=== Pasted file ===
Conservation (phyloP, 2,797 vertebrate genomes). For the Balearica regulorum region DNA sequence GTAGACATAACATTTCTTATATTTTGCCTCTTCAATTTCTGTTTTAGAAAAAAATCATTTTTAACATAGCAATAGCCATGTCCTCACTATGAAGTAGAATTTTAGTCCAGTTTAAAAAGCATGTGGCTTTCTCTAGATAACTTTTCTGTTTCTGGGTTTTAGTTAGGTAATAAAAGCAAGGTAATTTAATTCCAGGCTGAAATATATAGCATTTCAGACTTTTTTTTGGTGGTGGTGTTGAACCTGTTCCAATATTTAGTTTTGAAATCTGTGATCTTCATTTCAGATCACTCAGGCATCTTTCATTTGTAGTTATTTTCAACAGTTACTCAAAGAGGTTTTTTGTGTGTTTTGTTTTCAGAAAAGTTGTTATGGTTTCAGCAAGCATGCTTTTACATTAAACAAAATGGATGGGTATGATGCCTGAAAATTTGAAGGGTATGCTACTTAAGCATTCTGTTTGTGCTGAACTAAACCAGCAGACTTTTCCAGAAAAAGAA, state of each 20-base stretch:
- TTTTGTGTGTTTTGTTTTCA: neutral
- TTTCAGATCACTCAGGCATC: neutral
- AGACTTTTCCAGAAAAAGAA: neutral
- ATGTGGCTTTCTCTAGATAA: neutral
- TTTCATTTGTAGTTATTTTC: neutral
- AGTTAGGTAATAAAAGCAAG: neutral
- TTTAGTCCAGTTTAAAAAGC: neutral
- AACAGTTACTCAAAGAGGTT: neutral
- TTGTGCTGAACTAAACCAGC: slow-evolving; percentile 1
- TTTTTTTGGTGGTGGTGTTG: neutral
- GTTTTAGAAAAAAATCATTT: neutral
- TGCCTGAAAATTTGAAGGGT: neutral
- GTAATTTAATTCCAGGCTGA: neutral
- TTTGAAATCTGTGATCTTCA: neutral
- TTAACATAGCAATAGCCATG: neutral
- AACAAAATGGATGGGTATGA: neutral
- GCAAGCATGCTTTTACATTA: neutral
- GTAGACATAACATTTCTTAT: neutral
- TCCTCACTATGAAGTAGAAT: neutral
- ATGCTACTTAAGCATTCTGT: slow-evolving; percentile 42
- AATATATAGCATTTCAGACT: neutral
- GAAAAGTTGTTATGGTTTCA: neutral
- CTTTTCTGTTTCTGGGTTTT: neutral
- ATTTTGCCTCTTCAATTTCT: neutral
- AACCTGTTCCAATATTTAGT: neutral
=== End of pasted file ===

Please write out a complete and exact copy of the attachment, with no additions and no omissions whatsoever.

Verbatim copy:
Conservation (phyloP, 2,797 vertebrate genomes). For the Balearica regulorum region DNA sequence GTAGACATAACATTTCTTATATTTTGCCTCTTCAATTTCTGTTTTAGAAAAAAATCATTTTTAACATAGCAATAGCCATGTCCTCACTATGAAGTAGAATTTTAGTCCAGTTTAAAAAGCATGTGGCTTTCTCTAGATAACTTTTCTGTTTCTGGGTTTTAGTTAGGTAATAAAAGCAAGGTAATTTAATTCCAGGCTGAAATATATAGCATTTCAGACTTTTTTTTGGTGGTGGTGTTGAACCTGTTCCAATATTTAGTTTTGAAATCTGTGATCTTCATTTCAGATCACTCAGGCATCTTTCATTTGTAGTTATTTTCAACAGTTACTCAAAGAGGTTTTTTGTGTGTTTTGTTTTCAGAAAAGTTGTTATGGTTTCAGCAAGCATGCTTTTACATTAAACAAAATGGATGGGTATGATGCCTGAAAATTTGAAGGGTATGCTACTTAAGCATTCTGTTTGTGCTGAACTAAACCAGCAGACTTTTCCAGAAAAAGAA, state of each 20-base stretch:
- TTTTGTGTGTTTTGTTTTCA: neutral
- TTTCAGATCACTCAGGCATC: neutral
- AGACTTTTCCAGAAAAAGAA: neutral
- ATGTGGCTTTCTCTAGATAA: neutral
- TTTCATTTGTAGTTATTTTC: neutral
- AGTTAGGTAATAAAAGCAAG: neutral
- TTTAGTCCAGTTTAAAAAGC: neutral
- AACAGTTACTCAAAGAGGTT: neutral
- TTGTGCTGAACTAAACCAGC: slow-evolving; percentile 1
- TTTTTTTGGTGGTGGTGTTG: neutral
- GTTTTAGAAAAAAATCATTT: neutral
- TGCCTGAAAATTTGAAGGGT: neutral
- GTAATTTAATTCCAGGCTGA: neutral
- TTTGAAATCTGTGATCTTCA: neutral
- TTAACATAGCAATAGCCATG: neutral
- AACAAAATGGATGGGTATGA: neutral
- GCAAGCATGCTTTTACATTA: neutral
- GTAGACATAACATTTCTTAT: neutral
- TCCTCACTATGAAGTAGAAT: neutral
- ATGCTACTTAAGCATTCTGT: slow-evolving; percentile 42
- AATATATAGCATTTCAGACT: neutral
- GAAAAGTTGTTATGGTTTCA: neutral
- CTTTTCTGTTTCTGGGTTTT: neutral
- ATTTTGCCTCTTCAATTTCT: neutral
- AACCTGTTCCAATATTTAGT: neutral